• 501 Not Implemented: The server doesn't recognize the request method
  • 502 Bad Gateway: The server received an invalid response from an upstream server
  • 503 Service Unavailable: The server is currently unavailable
  • 504 Gateway Timeout: The server did not receive a timely response from upstream
  • 505 HTTP Version Not Supported: The server does not support the HTTP version
  • 506 Variant Also Negotiates: Transparent negotiation caused a circular reference
  • 507 Insufficient Storage: The server has insufficient storage to complete the request
  • 508 Loop Detected: The server detected an infinite loop while processing
  • 510 Not Extended: Further extensions are required for the server to fulfill the request
  • 511 Network Authentication Required: The client needs to authenticate to gain network access

FAQ about HTTP Status Codes

What is the different between CLient and Server?

  • Client: A client is typically a web browser or application running on a user's device (computer, phone, etc.) that initiates requests to servers for resources like web pages, files, or data. The client sends HTTP requests and receives HTTP responses from servers.

  • Server: A server is a computer program or system that receives incoming HTTP requests from clients, processes them, and sends back appropriate HTTP responses. Servers host and manage the resources (web pages, files, databases, etc.) that clients request access to over the network.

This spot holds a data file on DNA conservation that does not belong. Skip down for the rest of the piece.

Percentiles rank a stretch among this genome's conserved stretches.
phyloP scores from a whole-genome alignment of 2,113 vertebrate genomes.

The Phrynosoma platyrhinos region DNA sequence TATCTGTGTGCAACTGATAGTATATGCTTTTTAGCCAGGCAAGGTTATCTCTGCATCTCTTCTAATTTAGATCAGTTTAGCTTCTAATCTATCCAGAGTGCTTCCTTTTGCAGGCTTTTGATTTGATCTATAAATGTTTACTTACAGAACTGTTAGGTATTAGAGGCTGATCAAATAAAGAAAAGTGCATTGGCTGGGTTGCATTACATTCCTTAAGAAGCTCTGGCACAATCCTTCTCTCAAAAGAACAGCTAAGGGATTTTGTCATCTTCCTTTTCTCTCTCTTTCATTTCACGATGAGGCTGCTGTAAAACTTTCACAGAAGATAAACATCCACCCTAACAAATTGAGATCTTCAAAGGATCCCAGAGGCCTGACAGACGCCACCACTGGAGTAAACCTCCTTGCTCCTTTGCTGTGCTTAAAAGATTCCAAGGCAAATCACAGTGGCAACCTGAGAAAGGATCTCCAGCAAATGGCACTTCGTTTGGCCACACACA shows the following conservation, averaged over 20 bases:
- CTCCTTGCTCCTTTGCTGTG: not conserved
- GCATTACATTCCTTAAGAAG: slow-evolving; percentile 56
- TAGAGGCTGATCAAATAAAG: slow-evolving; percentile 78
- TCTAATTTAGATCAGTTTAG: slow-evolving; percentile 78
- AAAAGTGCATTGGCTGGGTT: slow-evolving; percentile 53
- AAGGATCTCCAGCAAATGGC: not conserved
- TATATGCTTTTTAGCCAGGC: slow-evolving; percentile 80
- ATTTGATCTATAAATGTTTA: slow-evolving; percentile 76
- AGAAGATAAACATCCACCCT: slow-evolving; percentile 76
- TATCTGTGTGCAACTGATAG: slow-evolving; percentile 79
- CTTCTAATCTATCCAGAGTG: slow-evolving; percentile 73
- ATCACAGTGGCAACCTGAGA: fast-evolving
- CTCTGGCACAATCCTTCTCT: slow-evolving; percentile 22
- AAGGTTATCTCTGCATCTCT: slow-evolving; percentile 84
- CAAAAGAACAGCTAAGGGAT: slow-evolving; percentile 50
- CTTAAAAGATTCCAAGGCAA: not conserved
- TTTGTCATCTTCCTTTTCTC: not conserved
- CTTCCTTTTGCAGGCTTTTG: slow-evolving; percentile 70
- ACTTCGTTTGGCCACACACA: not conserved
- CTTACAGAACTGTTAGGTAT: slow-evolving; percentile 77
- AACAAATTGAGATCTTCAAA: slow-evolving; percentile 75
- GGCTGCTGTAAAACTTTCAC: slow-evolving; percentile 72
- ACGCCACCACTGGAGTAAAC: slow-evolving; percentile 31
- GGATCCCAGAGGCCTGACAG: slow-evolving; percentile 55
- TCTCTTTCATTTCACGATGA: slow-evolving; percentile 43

Can a LightNode server be a client?

Certainly, a LightNode server, being a VPS, can act both as a server and a client.. Here's how it works:

  • As a Server: A LightNode VPS server can host websites, databases, applications, and more. In this role, it serves content or services to client devices or other servers across the internet or local networks. It listens for incoming requests and provides the appropriate responses or data.

  • As a Client: The same LightNode server can also act as a client when it needs to request information or services from the internet or other servers. This could include fetching data from APIs, downloading software updates, or accessing online resources. In these instances, the VPS initiates the requests and waits for responses, just like any other client device would.

Can HTTP status codes be customized?

Yes, HTTP status codes can be customized to some extent by web developers and server administrators. Customizing status codes allows for more meaningful communication with clients and can enhance the user experience by providing tailored error messages or redirection instructions.

How do HTTP status codes affect SEO and website ranking?

HTTP status codes play a crucial role in search engine optimization (SEO) and website ranking. Search engine crawlers rely on status codes to understand the accessibility and relevance of web pages. Pages returning server errors or not found errors may negatively impact a website's ranking on search engine results pages (SERPs).